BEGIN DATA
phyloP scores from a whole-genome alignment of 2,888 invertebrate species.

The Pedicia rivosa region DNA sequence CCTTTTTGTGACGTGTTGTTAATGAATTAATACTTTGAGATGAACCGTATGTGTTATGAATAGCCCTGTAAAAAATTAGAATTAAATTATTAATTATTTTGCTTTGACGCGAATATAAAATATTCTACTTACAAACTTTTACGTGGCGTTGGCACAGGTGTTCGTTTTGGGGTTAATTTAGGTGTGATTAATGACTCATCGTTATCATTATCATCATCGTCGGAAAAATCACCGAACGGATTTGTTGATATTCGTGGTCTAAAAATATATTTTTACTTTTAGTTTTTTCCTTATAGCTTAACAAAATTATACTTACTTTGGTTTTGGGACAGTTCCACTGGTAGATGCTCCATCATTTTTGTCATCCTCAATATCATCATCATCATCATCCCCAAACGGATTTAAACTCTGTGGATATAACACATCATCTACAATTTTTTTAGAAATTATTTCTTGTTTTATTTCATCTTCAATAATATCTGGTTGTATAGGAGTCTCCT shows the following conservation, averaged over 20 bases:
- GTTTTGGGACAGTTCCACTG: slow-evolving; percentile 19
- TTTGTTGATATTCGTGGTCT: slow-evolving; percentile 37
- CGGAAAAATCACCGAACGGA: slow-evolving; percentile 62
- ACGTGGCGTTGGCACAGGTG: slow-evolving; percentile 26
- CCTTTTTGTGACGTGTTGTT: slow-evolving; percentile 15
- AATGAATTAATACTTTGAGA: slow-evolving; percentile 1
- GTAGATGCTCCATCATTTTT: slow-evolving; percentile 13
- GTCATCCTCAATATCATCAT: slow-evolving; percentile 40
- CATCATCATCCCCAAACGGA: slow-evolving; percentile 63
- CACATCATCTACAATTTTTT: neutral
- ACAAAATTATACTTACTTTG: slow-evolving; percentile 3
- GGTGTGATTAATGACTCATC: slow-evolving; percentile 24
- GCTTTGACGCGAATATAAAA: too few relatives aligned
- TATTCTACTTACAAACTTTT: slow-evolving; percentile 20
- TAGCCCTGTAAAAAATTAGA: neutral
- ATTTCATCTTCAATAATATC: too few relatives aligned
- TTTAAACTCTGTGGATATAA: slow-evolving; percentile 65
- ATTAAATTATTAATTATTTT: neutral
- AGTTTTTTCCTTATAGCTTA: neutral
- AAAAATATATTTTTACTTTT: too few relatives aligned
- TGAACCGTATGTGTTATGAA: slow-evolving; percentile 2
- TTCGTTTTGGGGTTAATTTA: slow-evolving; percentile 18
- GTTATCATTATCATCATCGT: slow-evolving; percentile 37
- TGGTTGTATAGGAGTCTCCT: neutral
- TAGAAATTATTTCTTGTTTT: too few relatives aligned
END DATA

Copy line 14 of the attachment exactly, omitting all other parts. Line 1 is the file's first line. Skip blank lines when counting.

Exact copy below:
- GGTGTGATTAATGACTCATC: slow-evolving; percentile 24